The global demand for fossil fuels is swelling against a tight economic environment, and the Middle East is no exception. The domestic consumption of energy in the region is increasing at an astonishing rate. Saudi Arabia’s consumption of oil and gas has risen by approximately 5.9 percent over the past five years, while electricity demand is witnessing an annual growth rate of 8 percent. Although Middle Eastern countries are the world’s leading producers of fossil fuels, several clean technology initiatives have been launched in the last few years, indicating the region’s commitment to exploiting renewable sources of energy.
Abu Dhabi’s Algae Research Laboratory and Microbial Environmental and Chemical Engineering Laboratory (MECEL) at the Mazdar Institute of Science and Technology, is currently undertaking research that assesses and analyses algae-based fuel for the production of aviation and jet fuel.
Dubai-based LootahBiofuels has signed a contract with Singapore-based algae oil producers AlgaOil Limited to develop raw materials for biofuels such as algae oil. The project will combine local engineering with algae cultivation knowledge and infrastructure in order to set up a project to produce biofuel from algae. After extensive high-end research on microalgae cultivation, researchers will set up open ponds for large-scale algae production. Project leaders are also researching optimizations of photobioreactors (PBR) and solar-powered, open pond constructions for large-scale algae production to ascertain the benefits of producing algae in the Middle East. This research includes the uses of the high-value algae biomass as fish food for fish hatcheries.
The King Abdulaziz City for Science and Technology (KACST), an independent scientific organization, is funding a project called Saudi Arabia Biorefinery from Algae (SABA project) to screen lipid hyper-producer species in Saudi Arabian coastal waters. These species will be the basis for next-generation algal biofuel production. The goal of this project is to increase research and training in microalgae-based biofuel production as well as algal biomass, with an additional goal of using a biorefinery approach that can strongly enhance the Saudi Arabia economy, society and environment within the next ten years.
Found in the Middle Eastern deserts, algae availability is significant. It can withstand extreme temperatures, live in high-salinity ranges — one of the highest to date of any algae species — and can be used throughout the year, offering a long harvesting season. The strains of algae are not expected to compete with the fresh water supply or with food production in the region. As such, a properly designed and constructed algae growth facility will not have a disruptive impact on the marine ecosystem of the Arabian Gulf.
In theory, the prospect of algae-based biofuels for the Middle East is appealing. With year-round sun and mild winters, most of the Middle Eastern countries have access to seawater with plenty of non-arable land for algae cultivation.
Algae biofuels are an attractive proposition for Middle Eastern countries to offset the environmental impact of the oil and gas industry. The region is highly suitable for the mass production of algae due to several factors:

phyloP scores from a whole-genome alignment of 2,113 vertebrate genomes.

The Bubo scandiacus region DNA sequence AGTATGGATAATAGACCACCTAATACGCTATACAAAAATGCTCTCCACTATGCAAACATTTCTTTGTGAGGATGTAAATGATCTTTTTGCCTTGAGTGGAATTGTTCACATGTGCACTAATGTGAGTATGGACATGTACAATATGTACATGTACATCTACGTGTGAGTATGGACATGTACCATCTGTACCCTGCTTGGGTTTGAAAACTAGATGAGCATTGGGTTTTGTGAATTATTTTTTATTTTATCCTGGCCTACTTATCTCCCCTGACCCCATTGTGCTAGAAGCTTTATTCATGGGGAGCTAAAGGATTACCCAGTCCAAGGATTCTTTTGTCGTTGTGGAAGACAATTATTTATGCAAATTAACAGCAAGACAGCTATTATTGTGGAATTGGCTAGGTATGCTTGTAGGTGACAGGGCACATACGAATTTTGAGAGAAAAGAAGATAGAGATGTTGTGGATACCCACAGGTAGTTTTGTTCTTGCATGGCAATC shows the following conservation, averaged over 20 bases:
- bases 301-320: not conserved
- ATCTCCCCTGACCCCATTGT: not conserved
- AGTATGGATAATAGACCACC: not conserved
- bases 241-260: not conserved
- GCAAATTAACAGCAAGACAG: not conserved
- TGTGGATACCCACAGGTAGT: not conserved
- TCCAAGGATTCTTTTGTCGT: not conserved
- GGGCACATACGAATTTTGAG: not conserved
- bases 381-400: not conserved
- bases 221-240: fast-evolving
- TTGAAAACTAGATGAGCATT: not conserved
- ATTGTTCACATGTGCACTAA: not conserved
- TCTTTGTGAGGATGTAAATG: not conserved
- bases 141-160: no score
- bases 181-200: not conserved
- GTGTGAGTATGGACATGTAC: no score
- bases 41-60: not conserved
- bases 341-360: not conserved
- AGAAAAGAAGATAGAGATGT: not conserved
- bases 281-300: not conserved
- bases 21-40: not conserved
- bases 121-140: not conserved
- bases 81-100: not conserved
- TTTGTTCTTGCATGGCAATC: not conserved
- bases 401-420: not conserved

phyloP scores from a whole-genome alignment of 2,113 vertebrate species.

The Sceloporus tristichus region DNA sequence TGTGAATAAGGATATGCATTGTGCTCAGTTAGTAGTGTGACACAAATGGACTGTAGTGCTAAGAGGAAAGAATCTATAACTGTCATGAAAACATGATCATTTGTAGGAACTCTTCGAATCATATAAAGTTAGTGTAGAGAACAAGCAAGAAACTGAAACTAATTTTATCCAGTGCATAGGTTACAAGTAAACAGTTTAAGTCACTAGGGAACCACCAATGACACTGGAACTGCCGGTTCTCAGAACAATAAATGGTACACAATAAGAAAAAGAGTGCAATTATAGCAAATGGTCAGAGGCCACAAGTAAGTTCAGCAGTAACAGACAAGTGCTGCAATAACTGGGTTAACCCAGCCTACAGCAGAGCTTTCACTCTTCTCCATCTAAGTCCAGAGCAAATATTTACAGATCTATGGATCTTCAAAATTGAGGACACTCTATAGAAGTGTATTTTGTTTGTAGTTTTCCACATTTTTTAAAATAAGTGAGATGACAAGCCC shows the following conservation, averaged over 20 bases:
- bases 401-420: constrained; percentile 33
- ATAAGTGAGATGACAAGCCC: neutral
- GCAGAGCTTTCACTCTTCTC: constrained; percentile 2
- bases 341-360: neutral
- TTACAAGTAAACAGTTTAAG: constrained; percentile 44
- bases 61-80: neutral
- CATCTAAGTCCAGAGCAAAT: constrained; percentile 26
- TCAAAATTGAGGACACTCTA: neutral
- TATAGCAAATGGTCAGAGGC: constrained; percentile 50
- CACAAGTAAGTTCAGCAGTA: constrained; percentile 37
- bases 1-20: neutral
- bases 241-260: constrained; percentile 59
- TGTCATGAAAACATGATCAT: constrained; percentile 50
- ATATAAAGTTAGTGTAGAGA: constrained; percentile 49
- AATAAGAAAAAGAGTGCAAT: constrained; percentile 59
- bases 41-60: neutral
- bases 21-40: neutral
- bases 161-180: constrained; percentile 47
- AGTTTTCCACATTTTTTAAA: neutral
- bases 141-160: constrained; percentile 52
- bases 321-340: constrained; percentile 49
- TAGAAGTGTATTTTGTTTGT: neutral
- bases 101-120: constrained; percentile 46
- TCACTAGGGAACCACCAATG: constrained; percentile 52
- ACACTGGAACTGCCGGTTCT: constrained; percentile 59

- Presence of large tracts of non-arable lands and extensive coastline
- Presence of numerous oil refineries and power plants to captureCO2 and desalination plants for salt reuse
- Extremely favourable climatic conditions (highest annual solar irradiance)
- Presence of a large number of sewage and wastewater treatment plants
- Existence of highly lipid productive microalgae species in coastal waters
Commercial-scale biofuel ventures are still in the implementation and growth phase in the Middle East. In the U.S., the size of the venture capital investment in clean technologies, of which biofuels is a large component — was $6.576 billion (€5.687 billion) or 23.1 percent of all venture capital investment during 2001-2012. According to a report by Clean Edge, the global biofuels market alone is projected to grow to $139 billion by 2021.
In the Middle East, investors have far more confidence in market demand as a measure of long-term opportunity in transportation fuels and petrochemical derivatives. The early leaders in advanced algal and microbial fuels are therefore diversifying and targeting existing petrol, diesel and aviation markets, as well as related biofuels markets for green chemicals, polymers and power generation. The diversification of biofuels companies beyond one fuel — ethanol and biodiesel — to include a portfolio of advanced biofuels represents a wise long-term strategy to inspire investor confidence.
Algae leaders that have established pilot and demonstration scale projects in addition to biodiesel and ethanol are able to produce drop-in replacement fuels from microalgae, and blue-green algae also known as cyanobacteria and other microbes. Military, aviation, government, and petrochemicalorganizations all demand fungible, drop-in fuels and prefer to work with advantaged producers with scalable technologies for R&D and deployment.
These factors make it imperative on Middle East nations to develop a robust research, development and market deployment plan for a comprehensive microalgal biomass-based biorefinery approach for bioproduct synthesis. An integrated and gradual appreciation of technical, economic, social and environmental issues should be considered for the successful implementation of the microalgae-based oleo-feedstock (MBOFs) industry in the region.
Lead image: Middle East map via Shutterstock